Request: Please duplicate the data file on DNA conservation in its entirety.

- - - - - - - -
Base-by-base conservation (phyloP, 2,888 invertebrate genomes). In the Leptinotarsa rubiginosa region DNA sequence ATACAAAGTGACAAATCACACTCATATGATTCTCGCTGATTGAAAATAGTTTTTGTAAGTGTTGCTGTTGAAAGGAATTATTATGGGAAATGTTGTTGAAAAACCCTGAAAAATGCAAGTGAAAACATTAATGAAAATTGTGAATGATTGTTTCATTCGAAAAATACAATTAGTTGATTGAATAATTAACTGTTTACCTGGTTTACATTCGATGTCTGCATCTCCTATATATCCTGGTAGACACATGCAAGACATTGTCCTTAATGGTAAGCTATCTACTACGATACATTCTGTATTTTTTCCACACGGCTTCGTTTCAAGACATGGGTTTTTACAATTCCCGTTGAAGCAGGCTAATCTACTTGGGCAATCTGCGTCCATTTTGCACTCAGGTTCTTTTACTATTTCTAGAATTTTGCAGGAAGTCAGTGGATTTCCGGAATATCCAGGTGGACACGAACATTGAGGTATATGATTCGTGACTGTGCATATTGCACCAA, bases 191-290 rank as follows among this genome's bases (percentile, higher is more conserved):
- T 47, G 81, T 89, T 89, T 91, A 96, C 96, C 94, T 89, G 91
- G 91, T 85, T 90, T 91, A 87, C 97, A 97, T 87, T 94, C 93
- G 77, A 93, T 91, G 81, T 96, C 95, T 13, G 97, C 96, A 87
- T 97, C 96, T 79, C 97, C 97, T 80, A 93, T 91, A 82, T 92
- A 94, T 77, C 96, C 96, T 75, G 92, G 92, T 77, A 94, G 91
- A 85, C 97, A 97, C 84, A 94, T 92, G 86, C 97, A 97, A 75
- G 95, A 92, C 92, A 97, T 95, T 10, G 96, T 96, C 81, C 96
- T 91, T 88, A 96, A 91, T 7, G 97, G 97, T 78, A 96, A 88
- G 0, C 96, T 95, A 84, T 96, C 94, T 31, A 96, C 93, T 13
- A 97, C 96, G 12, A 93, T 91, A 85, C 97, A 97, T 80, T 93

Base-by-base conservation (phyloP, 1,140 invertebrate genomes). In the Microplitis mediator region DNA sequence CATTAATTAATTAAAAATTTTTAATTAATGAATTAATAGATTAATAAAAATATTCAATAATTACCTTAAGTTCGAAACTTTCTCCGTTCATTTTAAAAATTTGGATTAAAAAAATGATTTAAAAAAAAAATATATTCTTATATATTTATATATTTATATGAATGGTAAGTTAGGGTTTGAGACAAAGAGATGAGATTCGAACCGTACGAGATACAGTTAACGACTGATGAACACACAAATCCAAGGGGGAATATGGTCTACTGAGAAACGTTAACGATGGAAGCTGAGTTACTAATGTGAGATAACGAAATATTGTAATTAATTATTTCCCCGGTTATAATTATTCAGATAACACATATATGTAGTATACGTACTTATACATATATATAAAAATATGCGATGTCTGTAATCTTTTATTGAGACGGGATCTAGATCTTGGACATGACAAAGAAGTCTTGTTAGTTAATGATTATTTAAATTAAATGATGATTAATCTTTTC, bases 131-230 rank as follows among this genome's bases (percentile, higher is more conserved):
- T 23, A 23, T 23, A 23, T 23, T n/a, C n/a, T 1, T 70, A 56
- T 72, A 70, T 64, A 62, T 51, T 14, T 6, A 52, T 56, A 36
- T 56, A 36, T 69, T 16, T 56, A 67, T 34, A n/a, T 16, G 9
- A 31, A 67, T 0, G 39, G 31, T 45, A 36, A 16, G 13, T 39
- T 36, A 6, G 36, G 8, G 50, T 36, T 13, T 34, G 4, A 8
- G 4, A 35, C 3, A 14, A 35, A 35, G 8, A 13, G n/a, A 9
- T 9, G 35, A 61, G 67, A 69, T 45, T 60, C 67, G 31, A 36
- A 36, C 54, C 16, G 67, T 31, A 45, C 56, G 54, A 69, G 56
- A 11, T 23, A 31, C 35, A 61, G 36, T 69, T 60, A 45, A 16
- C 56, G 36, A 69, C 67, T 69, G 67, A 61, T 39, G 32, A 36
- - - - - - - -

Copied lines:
Base-by-base conservation (phyloP, 2,888 invertebrate genomes). In the Leptinotarsa rubiginosa region DNA sequence ATACAAAGTGACAAATCACACTCATATGATTCTCGCTGATTGAAAATAGTTTTTGTAAGTGTTGCTGTTGAAAGGAATTATTATGGGAAATGTTGTTGAAAAACCCTGAAAAATGCAAGTGAAAACATTAATGAAAATTGTGAATGATTGTTTCATTCGAAAAATACAATTAGTTGATTGAATAATTAACTGTTTACCTGGTTTACATTCGATGTCTGCATCTCCTATATATCCTGGTAGACACATGCAAGACATTGTCCTTAATGGTAAGCTATCTACTACGATACATTCTGTATTTTTTCCACACGGCTTCGTTTCAAGACATGGGTTTTTACAATTCCCGTTGAAGCAGGCTAATCTACTTGGGCAATCTGCGTCCATTTTGCACTCAGGTTCTTTTACTATTTCTAGAATTTTGCAGGAAGTCAGTGGATTTCCGGAATATCCAGGTGGACACGAACATTGAGGTATATGATTCGTGACTGTGCATATTGCACCAA, bases 191-290 rank as follows among this genome's bases (percentile, higher is more conserved):
- T 47, G 81, T 89, T 89, T 91, A 96, C 96, C 94, T 89, G 91
- G 91, T 85, T 90, T 91, A 87, C 97, A 97, T 87, T 94, C 93
- G 77, A 93, T 91, G 81, T 96, C 95, T 13, G 97, C 96, A 87
- T 97, C 96, T 79, C 97, C 97, T 80, A 93, T 91, A 82, T 92
- A 94, T 77, C 96, C 96, T 75, G 92, G 92, T 77, A 94, G 91
- A 85, C 97, A 97, C 84, A 94, T 92, G 86, C 97, A 97, A 75
- G 95, A 92, C 92, A 97, T 95, T 10, G 96, T 96, C 81, C 96
- T 91, T 88, A 96, A 91, T 7, G 97, G 97, T 78, A 96, A 88
- G 0, C 96, T 95, A 84, T 96, C 94, T 31, A 96, C 93, T 13
- A 97, C 96, G 12, A 93, T 91, A 85, C 97, A 97, T 80, T 93

Base-by-base conservation (phyloP, 1,140 invertebrate genomes). In the Microplitis mediator region DNA sequence CATTAATTAATTAAAAATTTTTAATTAATGAATTAATAGATTAATAAAAATATTCAATAATTACCTTAAGTTCGAAACTTTCTCCGTTCATTTTAAAAATTTGGATTAAAAAAATGATTTAAAAAAAAAATATATTCTTATATATTTATATATTTATATGAATGGTAAGTTAGGGTTTGAGACAAAGAGATGAGATTCGAACCGTACGAGATACAGTTAACGACTGATGAACACACAAATCCAAGGGGGAATATGGTCTACTGAGAAACGTTAACGATGGAAGCTGAGTTACTAATGTGAGATAACGAAATATTGTAATTAATTATTTCCCCGGTTATAATTATTCAGATAACACATATATGTAGTATACGTACTTATACATATATATAAAAATATGCGATGTCTGTAATCTTTTATTGAGACGGGATCTAGATCTTGGACATGACAAAGAAGTCTTGTTAGTTAATGATTATTTAAATTAAATGATGATTAATCTTTTC, bases 131-230 rank as follows among this genome's bases (percentile, higher is more conserved):
- T 23, A 23, T 23, A 23, T 23, T n/a, C n/a, T 1, T 70, A 56
- T 72, A 70, T 64, A 62, T 51, T 14, T 6, A 52, T 56, A 36
- T 56, A 36, T 69, T 16, T 56, A 67, T 34, A n/a, T 16, G 9
- A 31, A 67, T 0, G 39, G 31, T 45, A 36, A 16, G 13, T 39
- T 36, A 6, G 36, G 8, G 50, T 36, T 13, T 34, G 4, A 8
- G 4, A 35, C 3, A 14, A 35, A 35, G 8, A 13, G n/a, A 9
- T 9, G 35, A 61, G 67, A 69, T 45, T 60, C 67, G 31, A 36
- A 36, C 54, C 16, G 67, T 31, A 45, C 56, G 54, A 69, G 56
- A 11, T 23, A 31, C 35, A 61, G 36, T 69, T 60, A 45, A 16
- C 56, G 36, A 69, C 67, T 69, G 67, A 61, T 39, G 32, A 36